By Caitlin Fairchild
September 7, 2011The Combined Federal Campaign of the National Capital Area on Wednesday announced it would attempt to raise $67.2 million in charitable donations in 2011, a goal slightly more ambitious even than last year's record-setting $67 million.
The announcement came during the capital campaign's annual leadership conference, which this year celebrated the 50th anniversary of the CFC, founded in 1961 by President Kennedy. In light of that milestone, the Office of Personnel Management, which runs the nationwide fundraising drive, said separately it plans to establish a CFC-50 advisory committee.
The committee will review the current organization and advise OPM Director John Berry on how to expand and improve the campaign. Berry sent a memorandum to federal employees Sept. 1 outlining enhancements and new incentives to increase donations, including an emphasis on pledging contributions electronically.
While the conference helped to build excitement for the campaign season, the official start date was Sept. 1. Linda Washington, chairwoman of the national capital area drive, said employees already have started making contributions. Along with the higher goal for overall donations, CFCNCA is aiming to increase participation by 5 percent over last year and attract more young federal employees.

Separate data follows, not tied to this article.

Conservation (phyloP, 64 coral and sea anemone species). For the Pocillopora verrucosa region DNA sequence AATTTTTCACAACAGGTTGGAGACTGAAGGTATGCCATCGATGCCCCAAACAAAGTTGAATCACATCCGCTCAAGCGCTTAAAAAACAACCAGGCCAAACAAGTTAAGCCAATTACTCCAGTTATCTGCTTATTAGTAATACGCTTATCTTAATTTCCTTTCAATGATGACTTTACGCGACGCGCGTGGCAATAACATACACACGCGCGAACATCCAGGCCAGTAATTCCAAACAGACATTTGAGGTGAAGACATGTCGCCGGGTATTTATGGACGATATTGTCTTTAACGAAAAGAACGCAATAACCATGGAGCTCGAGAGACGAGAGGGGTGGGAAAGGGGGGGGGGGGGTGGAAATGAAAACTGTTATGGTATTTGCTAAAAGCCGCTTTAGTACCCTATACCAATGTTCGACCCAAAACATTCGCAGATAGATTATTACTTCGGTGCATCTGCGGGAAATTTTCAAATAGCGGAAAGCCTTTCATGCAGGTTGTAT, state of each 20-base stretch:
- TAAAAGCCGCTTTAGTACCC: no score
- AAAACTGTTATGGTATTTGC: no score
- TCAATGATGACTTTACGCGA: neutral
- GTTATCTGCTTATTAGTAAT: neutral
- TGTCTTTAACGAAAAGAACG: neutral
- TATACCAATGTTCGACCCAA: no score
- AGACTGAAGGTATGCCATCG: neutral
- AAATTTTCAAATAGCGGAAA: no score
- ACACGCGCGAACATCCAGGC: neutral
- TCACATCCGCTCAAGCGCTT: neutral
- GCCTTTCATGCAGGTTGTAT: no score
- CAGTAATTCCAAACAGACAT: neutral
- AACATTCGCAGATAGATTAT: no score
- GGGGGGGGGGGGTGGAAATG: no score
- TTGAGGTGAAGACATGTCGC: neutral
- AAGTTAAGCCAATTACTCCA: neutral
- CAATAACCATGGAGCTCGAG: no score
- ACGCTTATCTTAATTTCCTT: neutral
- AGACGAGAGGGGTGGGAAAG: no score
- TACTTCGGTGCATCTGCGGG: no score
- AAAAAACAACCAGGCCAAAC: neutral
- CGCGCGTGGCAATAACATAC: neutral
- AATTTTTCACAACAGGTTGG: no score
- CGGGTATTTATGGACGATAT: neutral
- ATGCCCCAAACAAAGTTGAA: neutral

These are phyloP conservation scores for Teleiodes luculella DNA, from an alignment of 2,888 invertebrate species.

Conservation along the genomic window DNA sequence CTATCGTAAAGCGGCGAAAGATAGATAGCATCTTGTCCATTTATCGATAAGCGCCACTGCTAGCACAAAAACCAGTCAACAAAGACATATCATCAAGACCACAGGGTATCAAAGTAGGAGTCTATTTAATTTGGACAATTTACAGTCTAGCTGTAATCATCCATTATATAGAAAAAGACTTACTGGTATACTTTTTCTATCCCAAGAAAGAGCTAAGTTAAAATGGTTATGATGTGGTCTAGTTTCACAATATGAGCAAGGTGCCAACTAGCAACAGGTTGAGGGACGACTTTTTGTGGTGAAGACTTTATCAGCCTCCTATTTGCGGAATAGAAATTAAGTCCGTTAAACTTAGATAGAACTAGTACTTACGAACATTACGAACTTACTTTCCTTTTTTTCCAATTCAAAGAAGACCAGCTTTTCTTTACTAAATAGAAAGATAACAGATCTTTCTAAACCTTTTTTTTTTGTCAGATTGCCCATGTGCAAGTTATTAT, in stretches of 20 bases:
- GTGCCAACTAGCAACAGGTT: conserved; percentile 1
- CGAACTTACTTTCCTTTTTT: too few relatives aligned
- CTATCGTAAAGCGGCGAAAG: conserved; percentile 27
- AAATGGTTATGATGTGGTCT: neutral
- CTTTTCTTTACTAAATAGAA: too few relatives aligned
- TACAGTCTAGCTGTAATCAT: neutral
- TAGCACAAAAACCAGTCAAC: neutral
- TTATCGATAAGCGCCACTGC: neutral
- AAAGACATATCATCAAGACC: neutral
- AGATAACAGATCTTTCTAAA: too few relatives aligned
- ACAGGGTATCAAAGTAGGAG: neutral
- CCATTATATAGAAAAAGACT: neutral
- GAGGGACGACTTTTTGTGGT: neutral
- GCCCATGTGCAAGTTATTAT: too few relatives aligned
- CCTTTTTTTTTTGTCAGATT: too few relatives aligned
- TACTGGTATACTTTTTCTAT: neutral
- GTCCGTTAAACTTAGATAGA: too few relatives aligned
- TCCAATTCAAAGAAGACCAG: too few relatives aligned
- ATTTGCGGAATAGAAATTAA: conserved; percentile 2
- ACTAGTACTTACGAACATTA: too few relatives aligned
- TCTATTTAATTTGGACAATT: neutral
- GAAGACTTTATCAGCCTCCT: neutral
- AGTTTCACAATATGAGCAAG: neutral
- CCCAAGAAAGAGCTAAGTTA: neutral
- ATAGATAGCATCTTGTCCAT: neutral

John Lazar, executive director of CFCNCA, outlined a new communications objective that includes improving campaign marketing and encouraging a new generation of donors through the recently established young donor advisory group.
"We do have newer and younger feds coming into the workforce," Lazar said. "Not all of them know about the campaign. We want to reach out to them. It's like building a succession plan."
The recent federal pay freezes and economic recession are concerns for CFCNCA, but Washington said she isn't too worried.
"As public servants our jobs don't end when we go home," Washington said in an interview with Government Executive. "Federal employees are just generous. It's in our blood, it's who we are."
By Caitlin Fairchild
September 7, 2011